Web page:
LAKE WORTH, Fla. - The Guatemalan Mayas of Palm Beach County , a quiet subculture of hardworking and often undocumented immigrants, will make a rare public appearance on Saturday when they celebrate the Fiesta of San Miguel Acatan.
Wearing colorful native costumes, the Mayas and their children will sing, crown a princess, dance and make offerings for peace in honor of St. Michael, the archangel, said Mario Aguilar, who runs the Escuelita Maya, an after-school program at Highland Elementary School in Lake Worth for 46 immigrant children.
"It's a way of showing gratitude and paying tribute to the saint," said Aguilar, whose program offers academic and cultural support. "The gratitude is about the struggle to stay here and be together as a family unit."
Aguilar said the Mayas, many of whom work as landscapers and housekeepers, make few public appearances, afraid of being deported or showing their illiteracy. Many don't even speak Spanish, excluding them from the Latino cultures of South Florida, he said. Their languages include Qanjobal, one of at least 25 native languages of the Mayas.
Many Mayas, descendants of a rich Central American culture that created the 365-day calendar, fled Guatemala to escape a civil war from 1960 to 1996. Today, about 20,000 live in Palm Beach County , the fourth-largest county population of Guatemalans in the United States, according to the 2010 census.
Some immigrated to Palm Beach County to work in agricultural fields beginning in the 1980s, harvesting vegetables such as peppers and tomatoes. The Guatemalan-Maya Center in Lake Worth, which is organizing the festival, was founded 20 years ago to help the Mayas transition into Palm Beach County life, offering after-school, family outreach, translation, legal and social service programs.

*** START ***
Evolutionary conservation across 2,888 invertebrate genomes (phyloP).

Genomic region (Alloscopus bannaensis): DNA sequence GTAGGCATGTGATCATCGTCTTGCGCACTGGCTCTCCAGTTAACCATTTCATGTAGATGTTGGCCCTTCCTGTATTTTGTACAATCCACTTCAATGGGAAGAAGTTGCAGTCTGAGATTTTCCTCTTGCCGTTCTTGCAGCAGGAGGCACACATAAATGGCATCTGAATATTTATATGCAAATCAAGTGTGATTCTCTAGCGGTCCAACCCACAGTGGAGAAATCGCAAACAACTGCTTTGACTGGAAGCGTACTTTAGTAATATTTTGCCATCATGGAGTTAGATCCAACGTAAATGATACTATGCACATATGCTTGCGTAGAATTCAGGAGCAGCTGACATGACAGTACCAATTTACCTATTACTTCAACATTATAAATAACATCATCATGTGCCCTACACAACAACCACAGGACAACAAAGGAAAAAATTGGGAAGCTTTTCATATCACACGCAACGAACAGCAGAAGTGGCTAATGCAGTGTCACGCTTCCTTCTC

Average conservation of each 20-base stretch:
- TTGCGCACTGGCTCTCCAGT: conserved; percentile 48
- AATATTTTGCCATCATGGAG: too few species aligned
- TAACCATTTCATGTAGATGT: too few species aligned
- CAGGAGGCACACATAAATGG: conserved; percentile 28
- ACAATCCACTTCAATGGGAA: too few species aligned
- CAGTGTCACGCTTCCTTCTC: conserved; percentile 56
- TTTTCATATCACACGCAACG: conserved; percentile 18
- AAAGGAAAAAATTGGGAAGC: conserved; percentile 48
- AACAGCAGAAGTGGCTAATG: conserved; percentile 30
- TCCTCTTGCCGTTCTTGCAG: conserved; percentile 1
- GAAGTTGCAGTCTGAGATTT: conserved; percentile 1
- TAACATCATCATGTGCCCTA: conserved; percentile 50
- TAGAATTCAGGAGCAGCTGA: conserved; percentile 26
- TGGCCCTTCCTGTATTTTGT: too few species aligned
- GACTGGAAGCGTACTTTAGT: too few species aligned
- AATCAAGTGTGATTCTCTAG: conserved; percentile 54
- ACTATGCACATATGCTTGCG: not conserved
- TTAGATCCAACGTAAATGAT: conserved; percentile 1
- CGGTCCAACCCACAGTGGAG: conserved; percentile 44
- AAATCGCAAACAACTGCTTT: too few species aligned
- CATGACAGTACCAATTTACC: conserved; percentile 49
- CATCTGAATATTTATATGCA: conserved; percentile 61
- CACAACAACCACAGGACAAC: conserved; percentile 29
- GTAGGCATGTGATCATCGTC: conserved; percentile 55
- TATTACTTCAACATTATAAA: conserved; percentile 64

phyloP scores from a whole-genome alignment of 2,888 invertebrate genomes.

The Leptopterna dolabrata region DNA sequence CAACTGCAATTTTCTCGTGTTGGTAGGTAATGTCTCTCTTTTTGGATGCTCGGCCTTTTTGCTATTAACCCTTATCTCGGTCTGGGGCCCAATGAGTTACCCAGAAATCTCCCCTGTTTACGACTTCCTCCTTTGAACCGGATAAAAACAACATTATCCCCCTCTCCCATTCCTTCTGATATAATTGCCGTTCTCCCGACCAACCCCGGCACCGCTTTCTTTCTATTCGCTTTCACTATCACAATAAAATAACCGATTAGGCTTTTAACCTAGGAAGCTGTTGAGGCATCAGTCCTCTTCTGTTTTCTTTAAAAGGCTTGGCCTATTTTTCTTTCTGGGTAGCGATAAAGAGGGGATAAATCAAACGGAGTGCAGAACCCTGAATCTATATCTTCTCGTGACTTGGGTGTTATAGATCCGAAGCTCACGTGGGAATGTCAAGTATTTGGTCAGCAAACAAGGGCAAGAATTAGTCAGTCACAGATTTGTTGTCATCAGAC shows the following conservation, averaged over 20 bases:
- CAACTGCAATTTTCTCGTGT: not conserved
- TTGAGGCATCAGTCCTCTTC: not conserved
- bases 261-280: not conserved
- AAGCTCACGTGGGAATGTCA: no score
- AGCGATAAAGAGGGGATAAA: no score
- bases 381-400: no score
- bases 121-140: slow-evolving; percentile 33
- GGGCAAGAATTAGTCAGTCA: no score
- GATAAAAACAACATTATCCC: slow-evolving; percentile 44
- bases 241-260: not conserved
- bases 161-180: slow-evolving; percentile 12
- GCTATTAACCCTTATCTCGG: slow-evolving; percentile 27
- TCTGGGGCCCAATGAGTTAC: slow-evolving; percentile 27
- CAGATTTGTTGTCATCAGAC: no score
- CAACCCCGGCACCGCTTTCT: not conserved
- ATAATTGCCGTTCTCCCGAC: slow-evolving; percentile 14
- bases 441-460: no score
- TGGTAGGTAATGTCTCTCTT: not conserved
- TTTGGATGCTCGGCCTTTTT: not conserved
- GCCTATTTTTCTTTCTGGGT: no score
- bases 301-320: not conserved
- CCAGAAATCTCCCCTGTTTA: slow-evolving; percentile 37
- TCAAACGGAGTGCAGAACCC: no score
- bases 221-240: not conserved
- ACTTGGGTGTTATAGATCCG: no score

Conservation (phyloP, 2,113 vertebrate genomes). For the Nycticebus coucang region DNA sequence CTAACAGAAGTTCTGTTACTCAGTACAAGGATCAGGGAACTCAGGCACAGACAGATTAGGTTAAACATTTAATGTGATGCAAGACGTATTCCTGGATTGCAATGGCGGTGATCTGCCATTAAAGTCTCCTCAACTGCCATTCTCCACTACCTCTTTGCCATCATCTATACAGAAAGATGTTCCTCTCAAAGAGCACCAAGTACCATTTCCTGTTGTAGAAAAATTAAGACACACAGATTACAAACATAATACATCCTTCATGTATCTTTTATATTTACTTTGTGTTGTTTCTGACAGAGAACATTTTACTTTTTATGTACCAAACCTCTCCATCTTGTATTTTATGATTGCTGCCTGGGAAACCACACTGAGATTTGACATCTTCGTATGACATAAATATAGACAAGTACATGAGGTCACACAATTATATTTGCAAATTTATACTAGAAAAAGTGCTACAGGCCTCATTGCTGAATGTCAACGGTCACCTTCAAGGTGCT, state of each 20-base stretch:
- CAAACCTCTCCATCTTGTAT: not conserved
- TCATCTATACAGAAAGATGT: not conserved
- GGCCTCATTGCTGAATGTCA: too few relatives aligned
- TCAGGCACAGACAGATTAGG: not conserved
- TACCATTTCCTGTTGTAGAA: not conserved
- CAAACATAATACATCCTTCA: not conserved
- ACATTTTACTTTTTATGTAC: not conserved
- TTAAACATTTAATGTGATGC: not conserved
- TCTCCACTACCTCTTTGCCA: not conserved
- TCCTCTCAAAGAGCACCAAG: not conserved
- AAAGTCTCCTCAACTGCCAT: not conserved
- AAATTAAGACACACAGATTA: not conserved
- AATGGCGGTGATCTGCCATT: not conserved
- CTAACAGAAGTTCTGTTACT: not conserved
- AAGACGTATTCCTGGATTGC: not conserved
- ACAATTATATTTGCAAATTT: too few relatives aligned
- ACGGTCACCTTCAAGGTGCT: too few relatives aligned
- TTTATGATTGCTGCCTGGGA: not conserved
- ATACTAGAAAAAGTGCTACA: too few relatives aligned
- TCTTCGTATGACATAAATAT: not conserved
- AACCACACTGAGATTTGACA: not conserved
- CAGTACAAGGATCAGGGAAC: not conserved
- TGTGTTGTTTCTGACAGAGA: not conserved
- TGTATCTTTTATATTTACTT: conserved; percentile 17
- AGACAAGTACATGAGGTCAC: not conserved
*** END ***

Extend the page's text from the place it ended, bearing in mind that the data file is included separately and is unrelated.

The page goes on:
The Rev. Frank O'Loughlin, a retired Catholic priest from the Diocese of Palm Beach and co-founder of the Guatemalan-Maya Center, led a parish in Indiantown, in Martin County, when floods of Guatemalans were immigrating in the 1980s. He remembers their stories of violence, terrorism, gangs and military crackdowns, and how they came to the United States hoping for a better life but often ended up working in agricultural fields in slave-like conditions.
"These were people who had no concept of the U.S. except 'El Norte,'" O'Loughlin said. "They knew they could be assassinated if they returned to Guatemala. They were running for their lives, with no prospect of turning back."
Today, many have been settled in Palm Beach County for 25 years, and Guatemalan migration has slowed to a trickle because of U.S. immigration restrictions and the end of the Guatemalan civil war, said Elisa Tomas, the Maya Center's outreach worker.
The Maya Center is expanding its outreach to other immigrants, including Haitians, Egyptians and Bangladeshis, Tomas said.
"We keep a low profile," Tomas said. "This festival is one of the few times in the year we invite people to come join us."
The festival begins at 6 p.m. at the Finnish American Club, 908 Lehto Lane, Lake Worth. Call 561-547-0085.
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